The Catholic Diocese of Brownsville on Thursday released a list of 13 priests and a deacon the church deemed “credibly accused” of sexually assaulting children, most recently in 2010.

The list, however, does not include four priests’ current location. The sole deacon on the list, Ronaldo Mitchell Chavez, 45, who most recently worked at San Cristobal Magallanes in Mission, remains incarcerated at a state prison in Huntsville for sexually abusing an altar boy in 2010. Chavez was also a state-certified teacher and principal.

In another case, Basil Onyia, 52, fled to Nigeria in 2001 amid a criminal investigation into accusations he sexually abused a teenage girl, according to Bishop Accountability, an organization tracking sexual abuse within the church. Onyia was accused of showing the girl a pornographic video and fondling her, while a priest at Basilica in San Juan in 1999. The church also assigned Onyia to Immaculate Heart of Mary in Harlingen.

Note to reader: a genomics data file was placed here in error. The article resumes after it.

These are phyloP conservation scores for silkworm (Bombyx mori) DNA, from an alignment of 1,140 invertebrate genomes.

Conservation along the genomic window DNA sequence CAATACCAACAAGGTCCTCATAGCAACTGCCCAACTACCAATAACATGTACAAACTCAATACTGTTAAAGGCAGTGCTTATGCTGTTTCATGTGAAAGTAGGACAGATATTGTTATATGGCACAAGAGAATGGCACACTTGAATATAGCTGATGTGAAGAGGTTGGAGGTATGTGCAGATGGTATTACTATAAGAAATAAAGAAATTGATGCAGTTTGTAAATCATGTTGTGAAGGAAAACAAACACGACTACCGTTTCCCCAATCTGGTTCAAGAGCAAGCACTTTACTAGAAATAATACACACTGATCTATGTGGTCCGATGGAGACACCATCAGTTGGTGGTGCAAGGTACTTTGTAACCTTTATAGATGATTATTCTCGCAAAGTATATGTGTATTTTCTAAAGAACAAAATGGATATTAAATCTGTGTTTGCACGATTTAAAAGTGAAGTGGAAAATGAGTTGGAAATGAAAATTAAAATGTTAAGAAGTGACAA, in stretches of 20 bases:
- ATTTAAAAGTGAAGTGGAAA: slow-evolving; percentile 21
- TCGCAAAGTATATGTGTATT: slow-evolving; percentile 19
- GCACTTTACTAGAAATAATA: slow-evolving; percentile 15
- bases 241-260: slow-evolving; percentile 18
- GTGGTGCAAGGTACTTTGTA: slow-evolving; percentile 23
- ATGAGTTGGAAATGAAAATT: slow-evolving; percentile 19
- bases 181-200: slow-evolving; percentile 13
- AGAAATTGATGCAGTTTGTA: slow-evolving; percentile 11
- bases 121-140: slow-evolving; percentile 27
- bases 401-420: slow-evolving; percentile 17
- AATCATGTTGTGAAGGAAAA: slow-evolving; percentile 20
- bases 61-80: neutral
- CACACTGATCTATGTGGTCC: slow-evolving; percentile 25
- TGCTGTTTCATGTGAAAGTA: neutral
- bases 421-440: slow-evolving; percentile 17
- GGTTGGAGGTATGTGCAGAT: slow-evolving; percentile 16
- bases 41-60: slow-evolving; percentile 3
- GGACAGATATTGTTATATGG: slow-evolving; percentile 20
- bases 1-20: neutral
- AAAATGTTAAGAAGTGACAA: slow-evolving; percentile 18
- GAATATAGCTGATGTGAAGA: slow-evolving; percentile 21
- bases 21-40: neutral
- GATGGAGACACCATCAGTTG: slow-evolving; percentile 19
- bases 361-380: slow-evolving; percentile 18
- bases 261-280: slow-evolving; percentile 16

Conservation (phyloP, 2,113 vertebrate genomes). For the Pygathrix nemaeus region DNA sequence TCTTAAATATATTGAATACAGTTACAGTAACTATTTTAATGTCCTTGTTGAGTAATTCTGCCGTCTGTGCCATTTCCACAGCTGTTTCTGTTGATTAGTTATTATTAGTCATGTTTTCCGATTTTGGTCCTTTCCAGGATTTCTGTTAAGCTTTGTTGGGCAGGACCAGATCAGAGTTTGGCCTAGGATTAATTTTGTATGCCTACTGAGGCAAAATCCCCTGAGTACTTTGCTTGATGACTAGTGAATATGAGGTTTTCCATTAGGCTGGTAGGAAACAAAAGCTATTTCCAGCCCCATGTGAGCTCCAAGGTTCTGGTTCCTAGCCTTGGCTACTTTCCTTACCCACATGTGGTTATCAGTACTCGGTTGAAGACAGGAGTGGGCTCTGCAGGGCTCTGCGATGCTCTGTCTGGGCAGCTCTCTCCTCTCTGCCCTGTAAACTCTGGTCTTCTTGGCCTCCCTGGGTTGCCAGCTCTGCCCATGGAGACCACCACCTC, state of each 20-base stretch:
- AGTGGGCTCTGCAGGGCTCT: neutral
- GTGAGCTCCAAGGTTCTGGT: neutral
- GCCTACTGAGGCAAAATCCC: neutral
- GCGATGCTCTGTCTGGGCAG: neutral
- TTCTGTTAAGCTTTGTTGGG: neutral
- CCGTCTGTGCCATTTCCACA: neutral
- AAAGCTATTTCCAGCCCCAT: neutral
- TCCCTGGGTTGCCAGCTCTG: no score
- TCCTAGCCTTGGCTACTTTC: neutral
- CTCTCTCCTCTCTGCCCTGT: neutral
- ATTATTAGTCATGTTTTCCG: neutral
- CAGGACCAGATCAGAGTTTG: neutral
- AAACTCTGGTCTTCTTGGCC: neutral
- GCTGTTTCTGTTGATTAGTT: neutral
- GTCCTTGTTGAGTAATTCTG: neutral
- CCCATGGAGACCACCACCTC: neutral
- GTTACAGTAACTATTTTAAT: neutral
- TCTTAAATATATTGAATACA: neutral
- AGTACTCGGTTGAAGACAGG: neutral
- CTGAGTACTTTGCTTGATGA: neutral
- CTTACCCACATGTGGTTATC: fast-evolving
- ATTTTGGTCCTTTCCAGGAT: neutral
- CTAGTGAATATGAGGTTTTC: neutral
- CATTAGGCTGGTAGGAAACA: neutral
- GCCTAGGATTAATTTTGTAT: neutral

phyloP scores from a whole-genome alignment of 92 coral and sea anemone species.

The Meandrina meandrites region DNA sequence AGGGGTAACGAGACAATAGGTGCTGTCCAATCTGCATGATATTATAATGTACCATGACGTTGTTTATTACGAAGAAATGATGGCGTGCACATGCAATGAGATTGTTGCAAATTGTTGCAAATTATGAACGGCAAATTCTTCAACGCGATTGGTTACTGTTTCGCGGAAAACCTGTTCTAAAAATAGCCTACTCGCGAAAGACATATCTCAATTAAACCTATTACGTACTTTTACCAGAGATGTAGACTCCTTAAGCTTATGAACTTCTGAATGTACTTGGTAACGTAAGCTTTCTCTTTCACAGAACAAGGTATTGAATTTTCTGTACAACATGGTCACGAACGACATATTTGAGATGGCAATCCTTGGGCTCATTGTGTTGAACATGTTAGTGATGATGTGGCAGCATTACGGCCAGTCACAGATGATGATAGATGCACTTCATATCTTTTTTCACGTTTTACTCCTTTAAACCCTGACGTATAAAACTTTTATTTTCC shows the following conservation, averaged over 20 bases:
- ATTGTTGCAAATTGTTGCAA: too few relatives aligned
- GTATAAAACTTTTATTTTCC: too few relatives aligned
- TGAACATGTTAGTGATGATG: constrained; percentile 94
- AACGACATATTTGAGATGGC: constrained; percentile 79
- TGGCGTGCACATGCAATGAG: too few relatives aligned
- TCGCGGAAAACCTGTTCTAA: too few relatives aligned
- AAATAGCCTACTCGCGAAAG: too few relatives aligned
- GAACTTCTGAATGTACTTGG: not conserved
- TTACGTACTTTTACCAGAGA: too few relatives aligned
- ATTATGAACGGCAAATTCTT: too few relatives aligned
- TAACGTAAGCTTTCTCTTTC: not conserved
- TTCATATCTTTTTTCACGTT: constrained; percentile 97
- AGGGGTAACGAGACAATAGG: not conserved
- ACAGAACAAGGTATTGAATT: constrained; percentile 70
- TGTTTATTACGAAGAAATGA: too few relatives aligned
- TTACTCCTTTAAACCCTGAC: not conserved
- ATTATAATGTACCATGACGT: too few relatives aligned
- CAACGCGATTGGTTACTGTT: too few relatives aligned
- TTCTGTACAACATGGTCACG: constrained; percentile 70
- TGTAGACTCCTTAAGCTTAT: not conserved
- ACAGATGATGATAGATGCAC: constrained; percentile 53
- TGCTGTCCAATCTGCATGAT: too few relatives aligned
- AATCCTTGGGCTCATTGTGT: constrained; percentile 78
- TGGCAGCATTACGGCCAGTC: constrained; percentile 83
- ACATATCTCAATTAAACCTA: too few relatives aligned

The Catholic Church has been scrutinized in recent years for relocating abusive priests from their assigned churches to other locations, instead of cooperating with law enforcement and removing the accused from the clergy altogether.

“It will cause pain for the whole church, but in a particular way for victims who no matter how long ago something may have happened, may very well feel stirred again in the sense of the pain, and the loss, and the sorrow that they experienced. So, we have to keep them in mind,” Bishop Daniel Flores said in a video posted to the Brownsville diocese website.

Although Onyia and Chavez’s whereabouts are known, based on the church’s list, it’s unclear where the remaining four living priests reside, or if they were criminally prosecuted for sexually abusing children. The remaining eight died.